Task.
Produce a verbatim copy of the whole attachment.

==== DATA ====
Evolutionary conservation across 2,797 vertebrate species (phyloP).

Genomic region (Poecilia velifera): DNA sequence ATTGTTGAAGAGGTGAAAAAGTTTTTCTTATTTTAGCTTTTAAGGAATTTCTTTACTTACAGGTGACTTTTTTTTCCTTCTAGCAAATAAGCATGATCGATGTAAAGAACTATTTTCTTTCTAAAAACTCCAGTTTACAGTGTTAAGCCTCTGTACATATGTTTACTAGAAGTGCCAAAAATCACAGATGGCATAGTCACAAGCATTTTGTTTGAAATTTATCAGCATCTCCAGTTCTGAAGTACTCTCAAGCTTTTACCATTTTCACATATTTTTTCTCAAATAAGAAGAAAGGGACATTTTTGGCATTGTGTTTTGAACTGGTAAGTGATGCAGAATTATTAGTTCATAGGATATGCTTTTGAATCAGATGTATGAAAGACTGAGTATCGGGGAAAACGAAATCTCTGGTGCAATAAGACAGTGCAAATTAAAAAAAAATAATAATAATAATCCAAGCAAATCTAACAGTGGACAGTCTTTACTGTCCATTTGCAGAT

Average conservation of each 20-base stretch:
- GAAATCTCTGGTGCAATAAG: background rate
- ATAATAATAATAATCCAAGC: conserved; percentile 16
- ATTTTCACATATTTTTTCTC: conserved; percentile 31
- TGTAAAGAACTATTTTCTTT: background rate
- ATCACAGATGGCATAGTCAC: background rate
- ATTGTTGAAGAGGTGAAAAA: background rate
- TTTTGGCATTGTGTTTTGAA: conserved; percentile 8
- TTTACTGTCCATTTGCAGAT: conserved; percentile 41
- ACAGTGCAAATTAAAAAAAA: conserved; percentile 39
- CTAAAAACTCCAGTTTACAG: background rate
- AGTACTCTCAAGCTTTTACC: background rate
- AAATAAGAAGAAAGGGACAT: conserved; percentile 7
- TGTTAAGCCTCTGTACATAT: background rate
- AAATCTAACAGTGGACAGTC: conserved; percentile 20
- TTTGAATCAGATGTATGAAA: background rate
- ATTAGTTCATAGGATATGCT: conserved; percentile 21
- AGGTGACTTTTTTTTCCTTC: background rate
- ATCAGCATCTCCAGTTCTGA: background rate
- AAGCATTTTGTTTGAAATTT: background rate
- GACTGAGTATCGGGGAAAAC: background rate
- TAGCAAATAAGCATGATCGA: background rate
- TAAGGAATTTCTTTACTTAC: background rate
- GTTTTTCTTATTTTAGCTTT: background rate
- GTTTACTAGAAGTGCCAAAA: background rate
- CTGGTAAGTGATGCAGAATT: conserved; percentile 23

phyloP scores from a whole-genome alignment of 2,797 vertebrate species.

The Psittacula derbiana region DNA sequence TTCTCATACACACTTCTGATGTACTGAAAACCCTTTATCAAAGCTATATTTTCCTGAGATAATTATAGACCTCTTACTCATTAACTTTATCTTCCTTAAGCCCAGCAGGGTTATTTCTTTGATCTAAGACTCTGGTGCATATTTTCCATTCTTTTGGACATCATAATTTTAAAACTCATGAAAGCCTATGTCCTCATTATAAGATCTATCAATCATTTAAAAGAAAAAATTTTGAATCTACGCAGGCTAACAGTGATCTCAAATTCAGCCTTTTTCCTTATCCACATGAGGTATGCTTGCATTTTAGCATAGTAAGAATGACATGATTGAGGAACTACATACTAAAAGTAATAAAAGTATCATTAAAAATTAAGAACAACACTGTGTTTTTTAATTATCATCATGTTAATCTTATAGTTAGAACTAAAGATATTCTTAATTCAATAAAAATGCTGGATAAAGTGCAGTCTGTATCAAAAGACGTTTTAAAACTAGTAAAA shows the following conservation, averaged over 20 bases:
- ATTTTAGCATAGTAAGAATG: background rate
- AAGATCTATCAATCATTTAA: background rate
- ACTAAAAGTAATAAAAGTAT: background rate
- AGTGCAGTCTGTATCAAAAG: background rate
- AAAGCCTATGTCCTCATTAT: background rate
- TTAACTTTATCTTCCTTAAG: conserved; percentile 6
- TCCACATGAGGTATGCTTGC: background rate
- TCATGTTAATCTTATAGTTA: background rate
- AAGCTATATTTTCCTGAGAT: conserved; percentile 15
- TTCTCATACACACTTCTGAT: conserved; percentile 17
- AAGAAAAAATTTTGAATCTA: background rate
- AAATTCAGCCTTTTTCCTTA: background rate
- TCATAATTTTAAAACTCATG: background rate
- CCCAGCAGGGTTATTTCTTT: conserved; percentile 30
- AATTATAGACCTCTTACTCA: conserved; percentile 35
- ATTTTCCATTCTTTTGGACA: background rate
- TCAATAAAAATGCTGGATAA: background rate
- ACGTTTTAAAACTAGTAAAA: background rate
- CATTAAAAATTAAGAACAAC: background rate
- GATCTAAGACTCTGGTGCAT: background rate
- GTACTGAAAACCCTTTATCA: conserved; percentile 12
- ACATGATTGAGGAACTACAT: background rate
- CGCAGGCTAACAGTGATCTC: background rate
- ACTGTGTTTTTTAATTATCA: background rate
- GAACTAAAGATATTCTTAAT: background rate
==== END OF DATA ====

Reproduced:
Evolutionary conservation across 2,797 vertebrate species (phyloP).

Genomic region (Poecilia velifera): DNA sequence ATTGTTGAAGAGGTGAAAAAGTTTTTCTTATTTTAGCTTTTAAGGAATTTCTTTACTTACAGGTGACTTTTTTTTCCTTCTAGCAAATAAGCATGATCGATGTAAAGAACTATTTTCTTTCTAAAAACTCCAGTTTACAGTGTTAAGCCTCTGTACATATGTTTACTAGAAGTGCCAAAAATCACAGATGGCATAGTCACAAGCATTTTGTTTGAAATTTATCAGCATCTCCAGTTCTGAAGTACTCTCAAGCTTTTACCATTTTCACATATTTTTTCTCAAATAAGAAGAAAGGGACATTTTTGGCATTGTGTTTTGAACTGGTAAGTGATGCAGAATTATTAGTTCATAGGATATGCTTTTGAATCAGATGTATGAAAGACTGAGTATCGGGGAAAACGAAATCTCTGGTGCAATAAGACAGTGCAAATTAAAAAAAAATAATAATAATAATCCAAGCAAATCTAACAGTGGACAGTCTTTACTGTCCATTTGCAGAT

Average conservation of each 20-base stretch:
- GAAATCTCTGGTGCAATAAG: background rate
- ATAATAATAATAATCCAAGC: conserved; percentile 16
- ATTTTCACATATTTTTTCTC: conserved; percentile 31
- TGTAAAGAACTATTTTCTTT: background rate
- ATCACAGATGGCATAGTCAC: background rate
- ATTGTTGAAGAGGTGAAAAA: background rate
- TTTTGGCATTGTGTTTTGAA: conserved; percentile 8
- TTTACTGTCCATTTGCAGAT: conserved; percentile 41
- ACAGTGCAAATTAAAAAAAA: conserved; percentile 39
- CTAAAAACTCCAGTTTACAG: background rate
- AGTACTCTCAAGCTTTTACC: background rate
- AAATAAGAAGAAAGGGACAT: conserved; percentile 7
- TGTTAAGCCTCTGTACATAT: background rate
- AAATCTAACAGTGGACAGTC: conserved; percentile 20
- TTTGAATCAGATGTATGAAA: background rate
- ATTAGTTCATAGGATATGCT: conserved; percentile 21
- AGGTGACTTTTTTTTCCTTC: background rate
- ATCAGCATCTCCAGTTCTGA: background rate
- AAGCATTTTGTTTGAAATTT: background rate
- GACTGAGTATCGGGGAAAAC: background rate
- TAGCAAATAAGCATGATCGA: background rate
- TAAGGAATTTCTTTACTTAC: background rate
- GTTTTTCTTATTTTAGCTTT: background rate
- GTTTACTAGAAGTGCCAAAA: background rate
- CTGGTAAGTGATGCAGAATT: conserved; percentile 23

phyloP scores from a whole-genome alignment of 2,797 vertebrate species.

The Psittacula derbiana region DNA sequence TTCTCATACACACTTCTGATGTACTGAAAACCCTTTATCAAAGCTATATTTTCCTGAGATAATTATAGACCTCTTACTCATTAACTTTATCTTCCTTAAGCCCAGCAGGGTTATTTCTTTGATCTAAGACTCTGGTGCATATTTTCCATTCTTTTGGACATCATAATTTTAAAACTCATGAAAGCCTATGTCCTCATTATAAGATCTATCAATCATTTAAAAGAAAAAATTTTGAATCTACGCAGGCTAACAGTGATCTCAAATTCAGCCTTTTTCCTTATCCACATGAGGTATGCTTGCATTTTAGCATAGTAAGAATGACATGATTGAGGAACTACATACTAAAAGTAATAAAAGTATCATTAAAAATTAAGAACAACACTGTGTTTTTTAATTATCATCATGTTAATCTTATAGTTAGAACTAAAGATATTCTTAATTCAATAAAAATGCTGGATAAAGTGCAGTCTGTATCAAAAGACGTTTTAAAACTAGTAAAA shows the following conservation, averaged over 20 bases:
- ATTTTAGCATAGTAAGAATG: background rate
- AAGATCTATCAATCATTTAA: background rate
- ACTAAAAGTAATAAAAGTAT: background rate
- AGTGCAGTCTGTATCAAAAG: background rate
- AAAGCCTATGTCCTCATTAT: background rate
- TTAACTTTATCTTCCTTAAG: conserved; percentile 6
- TCCACATGAGGTATGCTTGC: background rate
- TCATGTTAATCTTATAGTTA: background rate
- AAGCTATATTTTCCTGAGAT: conserved; percentile 15
- TTCTCATACACACTTCTGAT: conserved; percentile 17
- AAGAAAAAATTTTGAATCTA: background rate
- AAATTCAGCCTTTTTCCTTA: background rate
- TCATAATTTTAAAACTCATG: background rate
- CCCAGCAGGGTTATTTCTTT: conserved; percentile 30
- AATTATAGACCTCTTACTCA: conserved; percentile 35
- ATTTTCCATTCTTTTGGACA: background rate
- TCAATAAAAATGCTGGATAA: background rate
- ACGTTTTAAAACTAGTAAAA: background rate
- CATTAAAAATTAAGAACAAC: background rate
- GATCTAAGACTCTGGTGCAT: background rate
- GTACTGAAAACCCTTTATCA: conserved; percentile 12
- ACATGATTGAGGAACTACAT: background rate
- CGCAGGCTAACAGTGATCTC: background rate
- ACTGTGTTTTTTAATTATCA: background rate
- GAACTAAAGATATTCTTAAT: background rate